Forgive me, I am not trying to be deliberately obtuse.

It seems to me that you are suggesting that the Copts are "unchanged" if they do not accept Darwin's theory, yet, by communing with the Greeks, do you not confess that the Copts do not hold to the unchanged Apostolic faith? It seems to me that you are making Darwin's theory a bigger deal than the Council of Chalcedon.

I'm sorry if I am putting words in your mouth.
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« Reply #84 on: November 04, 2012, 07:15:51 PM »

The question I put forth is, "Who gets to say what is true, what is myth, and what is outright wrong?"

Ask our God-bearing Fathers: they made judgments of precisely that sort all the time.

Did St John Chrysostom err when he said that "God does not have feet"?

Again, I am unsure of what your mean.

What I mean to say is that the Fathers did not hesitate to say "this cannot be understood literally", or "this is allegory", or "this is both historical and typological". So, while we might not be qualified to make such judgments, our God-bearing Fathers certainly did and do. Isn't that what St John was doing when he said that God does not have a back, even though the Book of Exodus, on its face, suggests that He does indeed?
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« Reply #85 on: November 04, 2012, 07:44:20 PM »

The scriptures can be dangerous indeed
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« Reply #86 on: November 04, 2012, 07:55:33 PM »

As I've pointed out before, the book of Revelation was almost rejected as a canonical book because it was being interpreted too literally by people. That is one of the main reasons we cannot and do not read it in our services.

I'm glad the church doesn't handcuff us and tell us how to interpret Genesis, we are given incredible freedom. Otherwise we would end up being more like Protestant Fundamentalists than the Church.
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« Reply #87 on: November 05, 2012, 06:15:27 AM »

As Orthodox Christians do we believe in Theistic Evolution ?

The Church doesn't tell us what to believe about how he created. The Church just says that we must believe that God created all things visible and invisible. Beyond that, we can form our own theological opinions on the matter.

says who? seriously - quote just one Saint, just one canon that expresses this viewpoint. prove to us you're not just saying whatever the heck you feel like saying.
I decided to pull out my Orthodox Study Bible today and see what it says, if anything, about all this.  While it does say the Church has not dogmatized the Creation account (mostly likely as a result of universal acceptance within the Church until recently), it did say all life was created as we know it, instantaneously.  I can get it and quote it if I need, but anyone with an OSB can easily look it up.  Not sure how evolution, big bang, or any other human concept created in the last couple of hundred years falls into this instantaneous creation of life, but I think I will stick to what has been held as truth since the beginning of humanity.  If this, somehow, makes me less Orthodox, so be it.  Then again, I don’t see how changing what has always been known as truth as being anything resembling an Orthodox view.  If we keep it us, we will all be Roman Catholic.  There I go with a slippery slope again, as if anything bad has ever come from straying from our origins.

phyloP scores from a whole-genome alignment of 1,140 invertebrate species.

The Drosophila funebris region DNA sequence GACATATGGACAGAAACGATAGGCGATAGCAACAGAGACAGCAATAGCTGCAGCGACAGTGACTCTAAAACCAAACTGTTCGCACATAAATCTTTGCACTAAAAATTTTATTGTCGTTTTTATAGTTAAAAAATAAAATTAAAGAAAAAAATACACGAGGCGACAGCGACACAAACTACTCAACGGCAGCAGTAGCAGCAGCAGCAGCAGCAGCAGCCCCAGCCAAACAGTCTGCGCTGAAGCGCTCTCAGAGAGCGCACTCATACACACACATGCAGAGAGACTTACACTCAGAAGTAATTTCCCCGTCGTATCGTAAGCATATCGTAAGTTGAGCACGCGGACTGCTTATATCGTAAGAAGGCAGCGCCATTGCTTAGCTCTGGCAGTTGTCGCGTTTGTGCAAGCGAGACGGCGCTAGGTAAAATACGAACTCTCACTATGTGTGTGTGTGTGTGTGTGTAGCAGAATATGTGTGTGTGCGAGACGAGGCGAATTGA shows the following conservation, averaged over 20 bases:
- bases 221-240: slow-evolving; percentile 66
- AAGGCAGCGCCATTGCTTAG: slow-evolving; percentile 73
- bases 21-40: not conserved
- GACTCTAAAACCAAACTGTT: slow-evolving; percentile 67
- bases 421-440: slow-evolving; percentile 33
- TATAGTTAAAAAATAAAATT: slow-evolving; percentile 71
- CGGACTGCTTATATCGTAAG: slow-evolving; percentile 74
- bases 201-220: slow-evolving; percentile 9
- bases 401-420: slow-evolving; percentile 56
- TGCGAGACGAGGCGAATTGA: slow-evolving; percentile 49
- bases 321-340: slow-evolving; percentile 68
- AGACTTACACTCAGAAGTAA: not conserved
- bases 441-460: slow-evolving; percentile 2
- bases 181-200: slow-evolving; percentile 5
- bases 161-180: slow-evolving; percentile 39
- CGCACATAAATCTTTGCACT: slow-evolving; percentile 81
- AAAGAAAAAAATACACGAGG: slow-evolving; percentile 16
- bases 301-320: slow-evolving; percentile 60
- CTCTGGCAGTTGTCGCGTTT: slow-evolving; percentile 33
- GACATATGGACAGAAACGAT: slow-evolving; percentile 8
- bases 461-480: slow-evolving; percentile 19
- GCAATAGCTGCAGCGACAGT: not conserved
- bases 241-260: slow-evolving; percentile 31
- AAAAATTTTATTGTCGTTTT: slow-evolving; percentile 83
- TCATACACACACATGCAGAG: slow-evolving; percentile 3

That almost made me spit my espresso on my keyboard: that OSB is quoted as a dogmatic authority.
It was?  When?
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« Reply #88 on: November 05, 2012, 06:15:59 AM »

This thread does *not* deserve 88 replies (at least not anymore).
« Last Edit: November 05, 2012, 06:16:16 AM by Severian » Logged


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« Reply #89 on: November 05, 2012, 06:16:57 AM »

How do you view Genesis, is it to be interpreted absolutely literally, and against science? Is it a holy, God-inspired work about our salvation which is not to be taken as a scientific document?

I also included a few other options for convenience as well, that way you are not compelled to take a side.

Also for discussion, should we interpret it absolutely literally, or should we interpret Genesis in a manner similar to other mystical and symbolical books of the Bible (allegorically, historically, typologically etc...)?

Is evolution simply the work of Satan used to deceive us? Or is it the likely reality of where we come from and simply the result of science discovering God's work?

What do the Jews believe, that would be the place to start.  Genesis was written thousands of years B.C. The Jews opinion on Genesis would be proper to get a good understanding.

Interpretations from me, some what 4-5,000 years later...  Shocked

God Bless Smiley

He already dismissed Jewish views on scripture earlier in the thread and said we don’t operate this way any longer.  Its new age Orthodoxy.

Shall we interpret the words of the God-seeing Prophet Moses, then, by the method of the Pharisees or that of the Sadducees?

I suggest by the words of Moses.

But the Prophet's words do not interpret themselves. What did the Prophet mean when he wrote that he saw the Lord's back, for example? Our God-bearing Fathers have had different things to say about the meaning of those words.
Maybe he meant he saw the Lords back.